CBC News asked Ontario's Ministry of Education whether it plans to implement mandatory teaching of historical genocide and the Holocaust.
The ministry issued a statement that acknowledged a rise in antisemitism in Canada and the world, and the importance of fighting it.
"Every student in Ontario deserves to learn in schools that are safe and free from discrimination and hate. We must continue to expand on learning opportunities to ensure all students remember the Holocaust and understand the real human rights issues faced by Jewish peoples at home here in Canada and abroad," the statement reads in part.
Sinclair says so much of the work of Holocaust education has historically fallen on survivors who have shared their stories publicly, but it's more important now to entrench it in the school system.
"Our survivors are now in their 80s or 90s. Many of them have passed away, and it's so important that their memory isn't forgotten," said Sinclair.
Bohm says she'll keep doing her online outreach for as long as she can. She says it's not just about learning history, but about how not to repeat mistakes and how to understand cultural differences.
"My only hope is that what I'm doing is something worthwhile and will help people to handle situations in the future," said Bohm.
"If we are not going to learn how to accept each other's differences and how to live together in this big-yet-small world, there is no hope for us."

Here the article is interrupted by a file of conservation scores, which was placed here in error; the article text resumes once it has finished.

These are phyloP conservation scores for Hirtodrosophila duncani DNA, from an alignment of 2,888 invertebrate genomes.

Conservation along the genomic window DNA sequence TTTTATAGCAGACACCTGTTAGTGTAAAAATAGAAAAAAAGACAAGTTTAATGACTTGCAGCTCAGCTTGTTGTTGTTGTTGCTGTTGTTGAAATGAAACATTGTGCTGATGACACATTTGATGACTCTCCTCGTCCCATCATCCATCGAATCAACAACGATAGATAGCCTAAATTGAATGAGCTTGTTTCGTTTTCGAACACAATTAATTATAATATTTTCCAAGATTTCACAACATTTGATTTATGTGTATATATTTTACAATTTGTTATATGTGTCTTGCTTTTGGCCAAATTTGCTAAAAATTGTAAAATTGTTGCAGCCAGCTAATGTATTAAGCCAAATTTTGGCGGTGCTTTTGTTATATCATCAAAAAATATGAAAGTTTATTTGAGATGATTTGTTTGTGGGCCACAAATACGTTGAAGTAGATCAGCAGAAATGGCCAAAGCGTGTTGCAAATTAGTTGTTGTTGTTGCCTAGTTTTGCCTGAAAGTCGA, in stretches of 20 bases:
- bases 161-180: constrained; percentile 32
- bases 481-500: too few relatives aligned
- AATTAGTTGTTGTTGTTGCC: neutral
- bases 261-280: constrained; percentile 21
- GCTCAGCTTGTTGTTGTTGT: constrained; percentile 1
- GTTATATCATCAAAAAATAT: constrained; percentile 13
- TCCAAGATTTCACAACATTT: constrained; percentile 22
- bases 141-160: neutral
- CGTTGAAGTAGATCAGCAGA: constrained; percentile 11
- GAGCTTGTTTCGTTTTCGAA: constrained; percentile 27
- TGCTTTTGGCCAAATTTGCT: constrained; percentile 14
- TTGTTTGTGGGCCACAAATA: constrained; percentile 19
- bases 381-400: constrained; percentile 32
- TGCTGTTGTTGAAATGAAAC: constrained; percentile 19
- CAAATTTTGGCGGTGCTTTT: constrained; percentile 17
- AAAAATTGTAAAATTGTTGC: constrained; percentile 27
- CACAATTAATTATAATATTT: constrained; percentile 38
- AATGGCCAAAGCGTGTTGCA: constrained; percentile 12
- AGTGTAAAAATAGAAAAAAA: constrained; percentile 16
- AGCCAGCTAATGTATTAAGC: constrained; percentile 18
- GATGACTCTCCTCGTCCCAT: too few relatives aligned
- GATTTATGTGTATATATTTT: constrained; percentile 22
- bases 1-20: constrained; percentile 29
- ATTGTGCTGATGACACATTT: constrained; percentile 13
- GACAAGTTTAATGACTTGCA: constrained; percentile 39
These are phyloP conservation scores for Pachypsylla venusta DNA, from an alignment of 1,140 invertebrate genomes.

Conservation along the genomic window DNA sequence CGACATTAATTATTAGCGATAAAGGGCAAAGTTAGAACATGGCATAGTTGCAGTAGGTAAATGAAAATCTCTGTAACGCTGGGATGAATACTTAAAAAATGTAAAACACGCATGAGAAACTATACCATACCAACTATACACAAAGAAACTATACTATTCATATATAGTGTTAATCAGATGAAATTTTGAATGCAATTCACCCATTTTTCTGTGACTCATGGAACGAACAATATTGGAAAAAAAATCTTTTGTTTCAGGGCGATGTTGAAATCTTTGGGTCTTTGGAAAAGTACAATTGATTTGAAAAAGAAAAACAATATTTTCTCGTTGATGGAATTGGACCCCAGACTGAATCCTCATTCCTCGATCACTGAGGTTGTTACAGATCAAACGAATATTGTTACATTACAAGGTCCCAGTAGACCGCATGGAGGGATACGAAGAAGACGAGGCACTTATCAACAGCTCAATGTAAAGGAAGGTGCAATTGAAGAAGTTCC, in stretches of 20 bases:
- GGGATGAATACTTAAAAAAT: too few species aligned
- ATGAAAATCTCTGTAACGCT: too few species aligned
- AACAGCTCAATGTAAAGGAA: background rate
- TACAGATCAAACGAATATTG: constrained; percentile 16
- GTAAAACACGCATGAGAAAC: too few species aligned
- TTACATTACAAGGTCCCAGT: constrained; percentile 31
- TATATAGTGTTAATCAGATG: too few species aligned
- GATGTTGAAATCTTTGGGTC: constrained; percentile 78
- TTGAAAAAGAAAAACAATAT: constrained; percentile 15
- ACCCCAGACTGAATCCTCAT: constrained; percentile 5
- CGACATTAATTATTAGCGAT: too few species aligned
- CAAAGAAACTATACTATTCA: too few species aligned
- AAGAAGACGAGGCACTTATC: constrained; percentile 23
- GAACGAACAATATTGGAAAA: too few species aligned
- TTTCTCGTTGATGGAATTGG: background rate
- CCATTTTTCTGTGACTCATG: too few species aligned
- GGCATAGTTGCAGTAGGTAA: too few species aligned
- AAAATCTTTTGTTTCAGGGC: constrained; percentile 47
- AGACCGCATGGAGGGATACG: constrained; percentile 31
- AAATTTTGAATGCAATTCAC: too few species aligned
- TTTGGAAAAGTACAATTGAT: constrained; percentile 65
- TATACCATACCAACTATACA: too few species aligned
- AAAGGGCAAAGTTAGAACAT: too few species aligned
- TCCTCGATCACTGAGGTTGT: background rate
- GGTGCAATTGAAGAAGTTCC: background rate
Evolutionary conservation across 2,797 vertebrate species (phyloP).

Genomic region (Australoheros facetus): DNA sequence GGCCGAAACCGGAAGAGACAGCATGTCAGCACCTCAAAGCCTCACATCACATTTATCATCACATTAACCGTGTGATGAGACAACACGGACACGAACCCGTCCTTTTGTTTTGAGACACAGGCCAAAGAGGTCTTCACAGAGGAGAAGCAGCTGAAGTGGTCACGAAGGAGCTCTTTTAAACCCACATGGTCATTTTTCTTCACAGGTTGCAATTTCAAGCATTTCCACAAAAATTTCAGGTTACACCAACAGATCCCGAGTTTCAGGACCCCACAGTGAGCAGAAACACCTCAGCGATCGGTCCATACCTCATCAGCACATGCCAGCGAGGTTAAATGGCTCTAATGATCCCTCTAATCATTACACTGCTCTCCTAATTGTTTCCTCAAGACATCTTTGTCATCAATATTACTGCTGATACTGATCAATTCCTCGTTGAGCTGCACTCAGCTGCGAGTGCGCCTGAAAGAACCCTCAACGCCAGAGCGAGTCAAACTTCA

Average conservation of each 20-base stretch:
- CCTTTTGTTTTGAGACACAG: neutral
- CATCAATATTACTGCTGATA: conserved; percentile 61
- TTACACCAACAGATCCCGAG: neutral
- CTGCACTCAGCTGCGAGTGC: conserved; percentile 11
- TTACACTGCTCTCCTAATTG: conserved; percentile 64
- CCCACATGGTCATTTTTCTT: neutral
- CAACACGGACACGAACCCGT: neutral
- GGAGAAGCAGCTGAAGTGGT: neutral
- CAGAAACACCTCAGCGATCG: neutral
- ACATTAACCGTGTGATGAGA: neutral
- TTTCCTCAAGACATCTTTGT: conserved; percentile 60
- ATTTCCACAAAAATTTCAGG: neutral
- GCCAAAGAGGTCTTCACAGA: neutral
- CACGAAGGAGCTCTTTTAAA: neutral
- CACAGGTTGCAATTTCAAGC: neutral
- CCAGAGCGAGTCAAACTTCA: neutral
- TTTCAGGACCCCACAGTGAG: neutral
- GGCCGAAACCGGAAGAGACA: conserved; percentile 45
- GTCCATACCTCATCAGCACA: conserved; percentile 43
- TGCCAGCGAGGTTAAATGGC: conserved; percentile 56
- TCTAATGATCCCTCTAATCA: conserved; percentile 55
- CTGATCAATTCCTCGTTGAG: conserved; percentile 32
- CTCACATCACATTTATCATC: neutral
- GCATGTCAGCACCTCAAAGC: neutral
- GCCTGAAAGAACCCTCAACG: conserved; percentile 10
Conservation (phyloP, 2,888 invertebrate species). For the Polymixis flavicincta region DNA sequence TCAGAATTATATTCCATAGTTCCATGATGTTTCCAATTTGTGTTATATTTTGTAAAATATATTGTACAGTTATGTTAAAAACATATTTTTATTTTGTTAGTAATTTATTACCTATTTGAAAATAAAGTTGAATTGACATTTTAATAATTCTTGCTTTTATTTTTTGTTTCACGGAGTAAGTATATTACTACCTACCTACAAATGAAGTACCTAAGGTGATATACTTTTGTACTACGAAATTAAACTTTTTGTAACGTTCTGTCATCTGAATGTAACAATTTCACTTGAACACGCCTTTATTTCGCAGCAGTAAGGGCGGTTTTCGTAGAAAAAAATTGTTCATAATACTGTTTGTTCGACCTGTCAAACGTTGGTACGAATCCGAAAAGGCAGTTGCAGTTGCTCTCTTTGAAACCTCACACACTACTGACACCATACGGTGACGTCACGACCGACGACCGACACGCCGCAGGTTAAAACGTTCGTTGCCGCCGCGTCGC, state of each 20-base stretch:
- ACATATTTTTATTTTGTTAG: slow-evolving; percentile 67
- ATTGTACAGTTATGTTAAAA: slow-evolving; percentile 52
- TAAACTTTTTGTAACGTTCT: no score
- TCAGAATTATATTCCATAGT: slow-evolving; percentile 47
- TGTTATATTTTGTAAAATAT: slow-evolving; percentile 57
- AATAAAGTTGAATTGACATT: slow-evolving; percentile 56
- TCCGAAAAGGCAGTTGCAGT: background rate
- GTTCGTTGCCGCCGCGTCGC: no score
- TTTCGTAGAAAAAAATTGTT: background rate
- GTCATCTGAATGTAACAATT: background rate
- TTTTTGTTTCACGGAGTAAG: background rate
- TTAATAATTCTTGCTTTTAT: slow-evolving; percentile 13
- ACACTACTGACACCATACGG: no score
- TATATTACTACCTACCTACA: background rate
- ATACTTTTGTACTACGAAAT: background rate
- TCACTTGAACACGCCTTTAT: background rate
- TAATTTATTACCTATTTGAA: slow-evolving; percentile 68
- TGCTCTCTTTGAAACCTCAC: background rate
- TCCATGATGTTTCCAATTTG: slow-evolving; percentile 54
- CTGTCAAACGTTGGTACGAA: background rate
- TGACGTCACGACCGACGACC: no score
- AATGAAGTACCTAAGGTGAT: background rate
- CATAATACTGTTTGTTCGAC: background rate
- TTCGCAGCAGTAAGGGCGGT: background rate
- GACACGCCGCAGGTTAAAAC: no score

- A previous version of this story stated: "Around 40 per cent of students surveyed said social media was where they got information about the Holocaust." The survey question allowed respondents to choose more than one option, so social media may have been just one place where the students found information about the Holocaust.Jan 26, 2022 7:43 PM ET
- A previous version of this story, quoting the study, said that "nearly 33 per cent of students surveyed reported feeling the Holocaust was an exaggerated or fabricated event, or that they were not sure it actually happened." In fact, a breakdown of the survey results shows that 7.33 per cent believed the Holocaust happened but the number of Jews who died had been exaggerated, 2.87 per cent said they were not sure the Holocaust actually happened and 22.7 per cent stated they were not sure how to answer the question. The question in the survey was: "Which of the following is closest to your view on the Holocaust?"Jan 26, 2022 7:41 PM ET